Current Affairs Politics The Irish Language - An Ghaeilge

Celtic Nationalism: Six Nations, One Soul

Some good news for all Celtic Nationalists. Carn, the regular news, current affairs and culture magazine of the Celtic League is now online, with all editions of the publication from 1973 to 2010 available to download for free from the League’s website. This new initiative is to mark the 50th anniversary of the Celtic League’s foundation in 1961 as an organisation to promote the freedom and unity of the surviving Celtic nations of Ireland, Scotland, Wales, the Isle of Man, Cornwall and Brittany, a role which has led to it being officially recognised by the United Nations.

Carn itself is a treasure trove of information on the Celtic Nations, their languages, cultures, histories and politics, and it noted for the very many insightful articles on current issues effecting the Celtic countries. I highly recommend a look through the archives. You might be surprised by what you find there.

For those wanting to know more about the Celtic League and the excellent work they do to promote the spirit of solidarity and community amongst the Celtic peoples then check out their website here. There is a much-praised and regular up-to-date mailing list with the latest news from both the League itself and across the Celtic world in general, that is highly recommended if you are looking for an introduction to the growing politics of Celtic Nationalism. Details about joining the Celtic League, which is open to everyone with an interest (or passion), is available here.

The League is close to a similar Pan-Celtic organisation, An Chomhdháil Cheilteach or the Celtic Congress, founded in 1902 as a cultural rather than political organisation it promotes the native languages and cultures of the Celtic Nations. The Congress is partly funded by the Government of Ireland and has members in all the Celtic countries, though unlike the League it is markedly more low-profile and is rarely active outside of the academic fields. Most of its work involves bringing together people in the areas of Celtic research, scholarship and education and in recent decades it has, sadly, played little role in promoting the Celtic languages and cultures to the general public. Perhaps increased funding and focus from the Irish state could change that but at the moment it is largely a scholarly enterprise, though a praiseworthy one.

The Celtic Congress is very regrettably not open to a general membership though the representatives in the various Celtic nations can be contacted here.

Another great organisation, though Pan-Gaelic rather than Pan-Celtic, is the Iomairt Cholm Cille or Columba Project, jointly set up and funded by the governments of Ireland and Scotland in 1997. The Project promotes the shared Gaelic languages and cultures of the Irish and Scots, and is probably the most active of the state-supported groups, with numerous programs running in the areas of education, heritage, sports, music, literature and media. It is noteworthy for having brought together politicians and civil servants from Ireland and Scotland in promoting and overseeing these programs and is at the forefront of encouraging a sense of common identity amongst these two Gaelic nations.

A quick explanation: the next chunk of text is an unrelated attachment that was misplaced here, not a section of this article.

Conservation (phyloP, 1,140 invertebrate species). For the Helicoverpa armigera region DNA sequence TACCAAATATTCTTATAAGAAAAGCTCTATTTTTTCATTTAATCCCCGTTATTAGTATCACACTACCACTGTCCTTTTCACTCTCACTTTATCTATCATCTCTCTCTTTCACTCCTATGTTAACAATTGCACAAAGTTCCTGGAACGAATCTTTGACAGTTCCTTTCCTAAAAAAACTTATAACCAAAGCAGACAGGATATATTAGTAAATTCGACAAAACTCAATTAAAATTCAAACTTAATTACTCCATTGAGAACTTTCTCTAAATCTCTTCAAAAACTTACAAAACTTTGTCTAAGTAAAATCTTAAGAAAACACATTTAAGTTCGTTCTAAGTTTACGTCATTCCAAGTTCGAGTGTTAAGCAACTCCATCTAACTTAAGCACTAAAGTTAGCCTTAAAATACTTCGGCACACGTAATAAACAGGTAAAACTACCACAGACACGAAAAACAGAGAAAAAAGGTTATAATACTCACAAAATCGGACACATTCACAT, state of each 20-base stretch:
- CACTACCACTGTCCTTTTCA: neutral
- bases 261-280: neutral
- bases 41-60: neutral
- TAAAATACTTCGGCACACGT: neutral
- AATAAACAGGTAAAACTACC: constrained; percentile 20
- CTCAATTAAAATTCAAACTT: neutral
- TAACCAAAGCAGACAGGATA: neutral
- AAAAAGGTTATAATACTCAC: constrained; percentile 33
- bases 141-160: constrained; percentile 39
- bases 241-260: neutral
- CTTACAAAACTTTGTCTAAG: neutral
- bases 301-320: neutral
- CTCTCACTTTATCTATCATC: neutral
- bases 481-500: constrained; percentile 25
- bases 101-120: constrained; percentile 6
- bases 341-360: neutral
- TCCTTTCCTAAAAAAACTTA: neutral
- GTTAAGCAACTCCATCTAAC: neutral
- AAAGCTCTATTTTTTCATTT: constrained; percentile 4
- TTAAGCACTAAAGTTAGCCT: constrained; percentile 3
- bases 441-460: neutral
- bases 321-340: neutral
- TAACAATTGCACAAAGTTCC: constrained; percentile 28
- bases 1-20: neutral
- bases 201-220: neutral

Those seeking funding can apply here or contact the Project directly via here.

Though absent from its initial foundation it is hoped that the third Gaelic nation, the Isle of Man, will in time join the Project, though the Mann’s recent governments have shown little enthusiasm in co-operating with their fellow Gaels, particularly in the areas of funding and language rights. The Isle of Man has a particularly poor record for respecting the rights of those expressing a native Gaelic identity and most initiatives there have been community-based with minimal or no state input.

Another important organisation is the Féile Pan Cheilteach or the Pan Celtic Festival, a body that stages an annual festival on a consecutive basis throughout the Celtic nations, as well as promoting and coordinating individual celebrations in Brittany, Cornwall, Wales and the Isle of Man. The individual national committees can be contacted here.

Finally to the famous Agence Bretagne Presse or ABP. Founded in 2003 as a voice for the indigenous Celtic people of Breizh or Brittany, who still face the active hostility of the French state towards their language and culture, it has become something of a beacon amongst Celtic Nationalists, since it carries stories on all the Celtic nations, with regular articles on the Celtic League and other Pan-Celtic organisations. Recently re-launched it is a shining example of what a group of committed Celtic activists are capable of in this web 2.0 age (or are we now entering 3.0?). Available in Breton, French and English the site is in constant need of contributors from the Celtic Nations so if you feel you have what it takes please contact them.

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